Three methods of extending your network coverage without extra wires are mesh and wireless extenders and power-line adaptors.
All extend the network in the same way, they both create an additional access point at a different location to your router. As an example, in a three-story house you could have your router on the ground floor and an extender/adaptor on the first floor, this would mean that no part of the house is more than one floor away from an access point.
Out of the three, mesh networking is the best performing option. The mesh hardware usually comes in packs of three allowing you to add more mesh points if required.
Each mesh point can talk to each other so instead of a traditional wireless extender talking to a main base station, each mesh node can talk to another mesh node until the data gets back to the central node.
This can also adapt automatically to the environment so if you move things around and another mesh node can be seen with a better signal, it will automatically route this way.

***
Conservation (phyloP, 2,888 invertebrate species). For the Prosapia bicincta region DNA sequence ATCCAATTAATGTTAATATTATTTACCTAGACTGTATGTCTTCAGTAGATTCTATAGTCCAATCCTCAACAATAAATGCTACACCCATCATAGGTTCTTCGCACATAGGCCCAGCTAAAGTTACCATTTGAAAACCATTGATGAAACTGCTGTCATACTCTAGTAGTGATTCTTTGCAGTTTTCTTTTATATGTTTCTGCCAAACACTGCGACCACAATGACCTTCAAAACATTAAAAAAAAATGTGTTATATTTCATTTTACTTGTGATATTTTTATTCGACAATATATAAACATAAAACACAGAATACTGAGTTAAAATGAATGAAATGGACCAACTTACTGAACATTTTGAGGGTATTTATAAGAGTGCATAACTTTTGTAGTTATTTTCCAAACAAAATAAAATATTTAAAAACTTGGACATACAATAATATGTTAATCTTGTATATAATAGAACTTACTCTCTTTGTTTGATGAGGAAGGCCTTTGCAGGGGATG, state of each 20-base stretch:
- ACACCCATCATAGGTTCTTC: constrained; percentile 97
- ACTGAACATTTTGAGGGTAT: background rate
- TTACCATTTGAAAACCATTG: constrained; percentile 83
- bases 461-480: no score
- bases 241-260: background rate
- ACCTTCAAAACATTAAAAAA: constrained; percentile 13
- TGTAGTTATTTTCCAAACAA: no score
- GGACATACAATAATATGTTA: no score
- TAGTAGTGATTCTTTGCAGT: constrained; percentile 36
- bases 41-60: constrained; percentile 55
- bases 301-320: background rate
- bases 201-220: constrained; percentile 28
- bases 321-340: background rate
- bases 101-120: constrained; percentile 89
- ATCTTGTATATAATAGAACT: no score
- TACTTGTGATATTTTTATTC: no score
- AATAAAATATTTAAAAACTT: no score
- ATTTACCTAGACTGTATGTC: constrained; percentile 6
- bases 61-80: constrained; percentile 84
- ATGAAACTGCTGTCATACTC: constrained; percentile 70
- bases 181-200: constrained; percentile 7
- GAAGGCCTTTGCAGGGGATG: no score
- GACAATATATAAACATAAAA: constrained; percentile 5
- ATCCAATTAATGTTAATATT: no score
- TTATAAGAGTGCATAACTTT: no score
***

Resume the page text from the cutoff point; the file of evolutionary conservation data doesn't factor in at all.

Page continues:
The advantage of having a wireless extender is that it's truly wireless, there's no need for any wires. The only thing you will require is a plug socket for the adapter.
The disadvantage of a wireless extender is that it relies on the existing wireless signal, so you would need to place it so that it has a good wireless connection with your router.
The advantage of powerline adapters is that it doesn't rely on wireless signal, so you could place it in an optimal position to maximise the effect of the rebroadcasted wireless signal.
The disadvantage of powerline adapters is that it relies on your existing wiring within the property and that the two plug sockets that the adapters plug into are on the same circuit.
The best solution would depend on many things, including the building and where the original access point is located, which means different solutions will be more beneficial in different situations.
Did you find this article useful?